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Feel free to ignore anyone who swears by a mono diet

Charlotte Hilton Andersen is the author of the book The Great Fitness Experiment: One Year of Trying Everything and runs the popular health and fitness website of the same name, where she tries out a new workout every month, specializing...

Why you shouldn't get roped into the single-food diets, no matter how many success stories you read

Celebrities and crazy diets go together like Madonna and exposed butt cheeks — not only are they big fans, but they go out of their way to make sure everyone else knows about it too. This time, however, the celeb diet of the day is just part of a larger diet trend: the mono diet.

Matt Damon recently shared in his Reddit AMA (ask me anything) that he used a mono diet of boneless, skinless chicken breasts to get gaunt for a movie role.

"I think the most challenging role that I've ever had, was when I did Courage Under Fire and I had to lose all the weight that I lost on my own," he said. "I weigh probably 190 pounds right now, and I weighed 139 in that movie, and that is not a natural weight for me and not a happy weight for me even when I was 25."

You know who else probably wasn't happy then? Chickens. "I had to run about 13 miles a day, which wasn't even the hard part. The hard part was the diet," he said. "All I ate was chicken breast. It's not like I had a chef or anything, I just made it up and did what I thought I had to do."

A mono diet, as you can probably guess from the name, is a diet where you only eat one food. Not one type of food but simply one food, and nothing else. As far as simplicity goes, mono diets can't be beat. They basically have only one rule: "Eat as much [insert single food] as you want and don't eat anything else." Mono diets usually last anywhere from a few meals to a few days to a few months. Upside: no worries about counting points or calories or forgetting your plan. Downside: everything else?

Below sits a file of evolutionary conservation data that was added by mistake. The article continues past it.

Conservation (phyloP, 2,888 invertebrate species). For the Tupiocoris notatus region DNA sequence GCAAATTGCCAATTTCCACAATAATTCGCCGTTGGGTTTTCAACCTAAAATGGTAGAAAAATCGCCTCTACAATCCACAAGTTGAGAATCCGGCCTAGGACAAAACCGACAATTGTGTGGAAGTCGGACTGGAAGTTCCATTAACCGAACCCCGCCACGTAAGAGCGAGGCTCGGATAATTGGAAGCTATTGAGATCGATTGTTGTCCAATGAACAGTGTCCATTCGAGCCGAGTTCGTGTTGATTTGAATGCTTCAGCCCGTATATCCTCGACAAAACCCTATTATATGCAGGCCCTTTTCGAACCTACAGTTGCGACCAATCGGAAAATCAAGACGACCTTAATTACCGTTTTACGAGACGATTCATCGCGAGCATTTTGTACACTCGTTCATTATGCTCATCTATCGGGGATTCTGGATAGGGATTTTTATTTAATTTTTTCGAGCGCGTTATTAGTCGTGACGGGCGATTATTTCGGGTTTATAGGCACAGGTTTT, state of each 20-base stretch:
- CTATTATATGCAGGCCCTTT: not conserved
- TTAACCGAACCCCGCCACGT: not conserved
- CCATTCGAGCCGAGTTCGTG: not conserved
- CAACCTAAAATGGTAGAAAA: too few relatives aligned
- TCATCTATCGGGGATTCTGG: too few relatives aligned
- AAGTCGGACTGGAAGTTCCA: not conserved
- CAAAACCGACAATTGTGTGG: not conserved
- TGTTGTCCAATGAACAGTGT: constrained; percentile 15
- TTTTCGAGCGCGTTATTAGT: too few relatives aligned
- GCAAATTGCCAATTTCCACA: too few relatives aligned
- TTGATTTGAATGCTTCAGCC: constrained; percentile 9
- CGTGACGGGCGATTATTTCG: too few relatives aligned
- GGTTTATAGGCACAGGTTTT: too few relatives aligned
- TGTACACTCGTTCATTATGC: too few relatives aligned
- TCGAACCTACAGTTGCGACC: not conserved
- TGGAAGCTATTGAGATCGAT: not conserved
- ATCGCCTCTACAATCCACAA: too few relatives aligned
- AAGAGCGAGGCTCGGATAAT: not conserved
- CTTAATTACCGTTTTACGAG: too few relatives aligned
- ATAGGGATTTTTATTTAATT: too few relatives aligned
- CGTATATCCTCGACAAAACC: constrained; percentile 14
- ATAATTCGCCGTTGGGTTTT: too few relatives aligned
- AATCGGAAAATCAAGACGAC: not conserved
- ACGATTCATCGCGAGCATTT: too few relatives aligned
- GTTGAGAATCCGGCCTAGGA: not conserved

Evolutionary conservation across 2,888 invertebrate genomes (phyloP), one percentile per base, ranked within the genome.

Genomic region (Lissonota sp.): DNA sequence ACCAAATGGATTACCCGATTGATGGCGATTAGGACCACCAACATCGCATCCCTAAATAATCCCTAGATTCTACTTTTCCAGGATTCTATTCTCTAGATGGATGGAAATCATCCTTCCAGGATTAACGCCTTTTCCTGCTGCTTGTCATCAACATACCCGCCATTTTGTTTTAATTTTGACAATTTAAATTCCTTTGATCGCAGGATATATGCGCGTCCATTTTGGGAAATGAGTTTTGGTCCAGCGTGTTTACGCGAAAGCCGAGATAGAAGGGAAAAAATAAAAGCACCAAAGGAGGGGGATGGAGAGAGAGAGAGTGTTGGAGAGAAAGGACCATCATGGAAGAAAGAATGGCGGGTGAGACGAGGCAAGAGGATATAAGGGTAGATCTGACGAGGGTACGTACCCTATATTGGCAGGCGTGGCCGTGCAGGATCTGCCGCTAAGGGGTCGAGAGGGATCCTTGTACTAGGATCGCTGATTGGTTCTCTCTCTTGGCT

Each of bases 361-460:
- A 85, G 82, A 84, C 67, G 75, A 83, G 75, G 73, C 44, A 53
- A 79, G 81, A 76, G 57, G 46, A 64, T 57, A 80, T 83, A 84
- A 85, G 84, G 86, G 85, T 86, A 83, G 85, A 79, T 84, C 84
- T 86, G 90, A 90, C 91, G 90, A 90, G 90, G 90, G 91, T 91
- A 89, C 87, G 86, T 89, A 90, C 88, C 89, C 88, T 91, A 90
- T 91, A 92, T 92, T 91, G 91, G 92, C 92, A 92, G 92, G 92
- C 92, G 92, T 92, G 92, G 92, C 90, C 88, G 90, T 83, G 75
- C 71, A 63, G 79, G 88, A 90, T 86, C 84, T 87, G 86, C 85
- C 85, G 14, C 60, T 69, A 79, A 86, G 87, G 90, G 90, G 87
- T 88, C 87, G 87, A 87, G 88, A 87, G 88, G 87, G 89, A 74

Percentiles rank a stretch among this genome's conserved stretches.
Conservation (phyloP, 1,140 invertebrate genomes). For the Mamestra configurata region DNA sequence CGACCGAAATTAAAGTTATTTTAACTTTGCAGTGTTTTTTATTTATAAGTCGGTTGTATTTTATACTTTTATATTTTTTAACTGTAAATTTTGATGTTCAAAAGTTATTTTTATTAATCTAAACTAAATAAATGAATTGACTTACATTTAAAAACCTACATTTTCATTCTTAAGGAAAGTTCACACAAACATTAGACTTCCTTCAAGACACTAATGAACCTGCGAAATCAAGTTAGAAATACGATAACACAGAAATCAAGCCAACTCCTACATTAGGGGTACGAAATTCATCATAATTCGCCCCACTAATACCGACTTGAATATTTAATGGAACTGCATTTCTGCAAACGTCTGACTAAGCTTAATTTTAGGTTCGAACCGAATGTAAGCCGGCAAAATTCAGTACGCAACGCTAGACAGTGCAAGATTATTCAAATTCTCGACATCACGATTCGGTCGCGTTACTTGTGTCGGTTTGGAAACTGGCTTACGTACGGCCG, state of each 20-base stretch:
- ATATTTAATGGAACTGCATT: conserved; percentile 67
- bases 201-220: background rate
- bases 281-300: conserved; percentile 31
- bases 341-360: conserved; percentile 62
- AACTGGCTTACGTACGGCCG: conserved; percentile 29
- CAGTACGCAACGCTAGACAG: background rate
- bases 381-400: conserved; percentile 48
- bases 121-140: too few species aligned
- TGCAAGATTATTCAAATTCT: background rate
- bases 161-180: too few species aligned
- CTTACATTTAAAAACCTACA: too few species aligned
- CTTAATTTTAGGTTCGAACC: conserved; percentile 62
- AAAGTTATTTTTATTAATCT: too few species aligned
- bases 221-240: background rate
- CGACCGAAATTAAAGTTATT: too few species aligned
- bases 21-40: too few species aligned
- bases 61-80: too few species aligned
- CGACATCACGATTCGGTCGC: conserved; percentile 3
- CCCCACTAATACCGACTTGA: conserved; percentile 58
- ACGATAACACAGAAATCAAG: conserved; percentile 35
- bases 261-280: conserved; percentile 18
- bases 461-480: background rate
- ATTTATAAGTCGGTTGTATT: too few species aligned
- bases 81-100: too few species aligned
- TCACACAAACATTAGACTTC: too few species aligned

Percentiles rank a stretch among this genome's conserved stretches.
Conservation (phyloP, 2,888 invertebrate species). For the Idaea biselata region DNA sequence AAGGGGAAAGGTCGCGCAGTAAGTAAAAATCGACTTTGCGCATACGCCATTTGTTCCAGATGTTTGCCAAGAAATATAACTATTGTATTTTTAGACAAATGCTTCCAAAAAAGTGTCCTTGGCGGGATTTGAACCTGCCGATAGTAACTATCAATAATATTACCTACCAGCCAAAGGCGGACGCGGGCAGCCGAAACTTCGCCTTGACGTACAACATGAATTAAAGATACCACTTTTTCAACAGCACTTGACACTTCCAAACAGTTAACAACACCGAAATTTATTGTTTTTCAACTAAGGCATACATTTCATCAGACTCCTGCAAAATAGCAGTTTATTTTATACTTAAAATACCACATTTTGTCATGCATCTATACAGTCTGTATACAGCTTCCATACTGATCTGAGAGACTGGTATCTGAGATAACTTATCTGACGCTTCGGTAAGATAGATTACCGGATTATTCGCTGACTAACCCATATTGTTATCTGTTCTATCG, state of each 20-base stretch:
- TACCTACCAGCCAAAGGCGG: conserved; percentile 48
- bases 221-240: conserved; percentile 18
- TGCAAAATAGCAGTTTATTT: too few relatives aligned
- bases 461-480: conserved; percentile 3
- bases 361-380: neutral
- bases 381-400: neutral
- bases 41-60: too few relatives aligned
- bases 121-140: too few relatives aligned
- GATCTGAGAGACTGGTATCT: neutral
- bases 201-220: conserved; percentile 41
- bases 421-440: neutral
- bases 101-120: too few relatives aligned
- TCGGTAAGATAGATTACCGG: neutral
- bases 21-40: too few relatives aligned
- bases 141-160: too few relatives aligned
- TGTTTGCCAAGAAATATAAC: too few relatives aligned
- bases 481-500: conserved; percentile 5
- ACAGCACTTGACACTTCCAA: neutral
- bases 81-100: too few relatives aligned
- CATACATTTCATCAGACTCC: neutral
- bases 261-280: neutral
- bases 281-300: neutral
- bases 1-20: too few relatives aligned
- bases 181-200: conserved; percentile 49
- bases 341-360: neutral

While Damon went with straight protein, two other mono diets are becoming incredibly popular these days: bananas (a la "Freelee the banana girl") and potatoes (a la "the potato hack"). And a quick search shows that people have made mono diets out of nearly every kind of fruit or vegetable. Proponents of mono diets say they "cleanse" your body, kill cravings and help you drop weight easily and quickly — a feat I can believe as I imagine you lose the will to eat altogether within a few days.

But unsurprisingly, health professionals are concerned. First and foremost is the potential for abuse that comes with severe food restriction. Case in point: Pro-ana (pro-anorexia) sites dominate the top Google hits when searching for mono-diets. Then there's the issue of proper nutrition. Substitute, say, grapefruits for your meals for a few days and you'll probably be just fine, but if it becomes a long-term thing, you run the risk of becoming deficient in some vital nutrients and OD-ing on others.

"Eating mono-meals is totally disingenuous and wholly incompatible with digestion and health, ”cautioned Aidan Goggins, a HuffPo UK blogger and nutrition expert. "Optimum nutrient absorption and benefit in the body is only attained through the synergy of combining mixtures of foods in our meals."

"For example, you can eat plenty of tomatoes but you will absorb minuscule amounts of lycopene (the nutrient we believe to be most beneficial in tomatoes). However, cook the tomatoes in a meal with olive oil and lycopene absorption increases drastically," he explained. "Plant sources of iron are very poorly absorbed on their own. But combine them with a vitamin C-containing food and this problem disappears."

Matt Damon, for his part, doesn't have any desire to repeat the experience. "That was the most physically challenging thing I've ever had to do in my life," he said, before going on to wax rhapsodic about his dream taco (ground beef and cheese in a crunchy corn shell, in case you're curious).

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